Some National Geographic magazine assignments come out of the blue. A phone call or email from an editor saying, “Can you go to the Amazon for us next month?” They can take shape quickly, and be carried out and completed in months. Then there are the ones that span half a lifetime. This is one of those.
It was in 1986 when I saw the poster in the hall of the biology building at Harvard. It featured a plate from Alfred Russell Wallace’s natural history classic The Malay Archipelago: Land of the Orangutan and the Bird of Paradise, depicting Dayak natives in Borneo battling a giant orangutan. “Wanted: Field Assistants for Rain Forest Research in Borneo. Contact Prof. Mark Leighton,” or something to that effect was typed beneath. I talked to Professor Leighton. I read Wallace. I was off to Borneo for a year.
Fast forward to 1994. I had already completed my Ph.D. research in Borneo, focusing on life in the rain forest canopy. Now I was back in Borneo with my wife, Cheryl Knott. We had met in grad school, and made an instant connection. She was studying primatology, and I told her about the orangutans of Borneo, at the site called Gunung Palung, where I had done my Ph.D. Once she had a chance to visit there and do a pilot study, she was hooked.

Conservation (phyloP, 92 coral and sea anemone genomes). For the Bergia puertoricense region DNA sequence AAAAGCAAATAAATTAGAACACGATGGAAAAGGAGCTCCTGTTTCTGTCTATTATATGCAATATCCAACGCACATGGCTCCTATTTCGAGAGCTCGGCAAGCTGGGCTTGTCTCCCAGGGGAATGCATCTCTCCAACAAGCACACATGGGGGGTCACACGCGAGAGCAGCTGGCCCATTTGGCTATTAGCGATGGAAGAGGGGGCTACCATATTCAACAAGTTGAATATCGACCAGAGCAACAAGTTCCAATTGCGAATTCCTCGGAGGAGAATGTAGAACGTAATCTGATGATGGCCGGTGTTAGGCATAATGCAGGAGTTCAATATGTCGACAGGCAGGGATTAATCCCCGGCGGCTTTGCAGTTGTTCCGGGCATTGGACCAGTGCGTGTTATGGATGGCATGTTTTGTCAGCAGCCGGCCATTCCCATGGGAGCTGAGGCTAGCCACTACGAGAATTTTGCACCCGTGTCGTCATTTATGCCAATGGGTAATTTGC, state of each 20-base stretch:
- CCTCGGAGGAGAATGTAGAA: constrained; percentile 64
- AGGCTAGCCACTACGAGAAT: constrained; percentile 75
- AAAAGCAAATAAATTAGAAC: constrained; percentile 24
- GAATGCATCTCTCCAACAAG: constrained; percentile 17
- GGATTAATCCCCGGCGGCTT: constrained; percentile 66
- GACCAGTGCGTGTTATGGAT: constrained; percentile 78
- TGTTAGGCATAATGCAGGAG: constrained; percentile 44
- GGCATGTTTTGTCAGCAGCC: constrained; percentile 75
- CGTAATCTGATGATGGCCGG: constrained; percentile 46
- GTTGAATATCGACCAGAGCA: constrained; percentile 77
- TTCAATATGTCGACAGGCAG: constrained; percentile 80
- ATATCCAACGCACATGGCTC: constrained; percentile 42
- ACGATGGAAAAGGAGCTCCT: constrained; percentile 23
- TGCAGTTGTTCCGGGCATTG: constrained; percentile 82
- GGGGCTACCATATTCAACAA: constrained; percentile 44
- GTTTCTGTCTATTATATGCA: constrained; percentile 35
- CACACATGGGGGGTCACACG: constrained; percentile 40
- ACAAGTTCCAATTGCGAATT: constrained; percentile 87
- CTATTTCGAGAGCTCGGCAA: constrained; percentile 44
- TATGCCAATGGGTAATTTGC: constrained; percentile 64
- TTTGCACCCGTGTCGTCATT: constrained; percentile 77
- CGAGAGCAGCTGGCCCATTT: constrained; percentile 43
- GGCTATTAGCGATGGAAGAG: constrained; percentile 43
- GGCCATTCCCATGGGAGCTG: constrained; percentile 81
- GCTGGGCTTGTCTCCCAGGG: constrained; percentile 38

As I expanded my scope of interests beyond science to concentrate on photographic storytelling, Borneo became my proving ground, and my first two published stories in National Geographic came out of my own work in the forest canopy, and then documenting Cheryl’s orangutan research.
Since then, Cheryl has continued her long term orangutan project in Gunung Palung and is now a professor at Boston University. My projects have taken me to many other corners of the world as well, but nearly every year we return to Gunung Palung.
Soon we started a family, but that didn’t stop us. Our son Russell first traveled to Borneo with us when he was not quite one year old. A brief report we published in National Geographic in 2003 about the threats to orangutans included a shot of Russell and Cheryl in a canoe on the river to Gunung Palung.
Now the summer trip to Borneo has become a family tradition. Russell is now thirteen, and his younger sister Jessica is ten. They count on that long flight across the Pacific, those hotel nights in Indonesian towns on the way, and finally that long boat trip upriver to the research camp.
By the time they get there to the opposite side of the world and to that enclave in the wilderness, they know they are doing something special. It’s what sets our family apart. They know we are “different”, but in a good way.
Continue reading (Incl. Pics) at: Postcards From Borneo: A Family Adventure Begins Anew.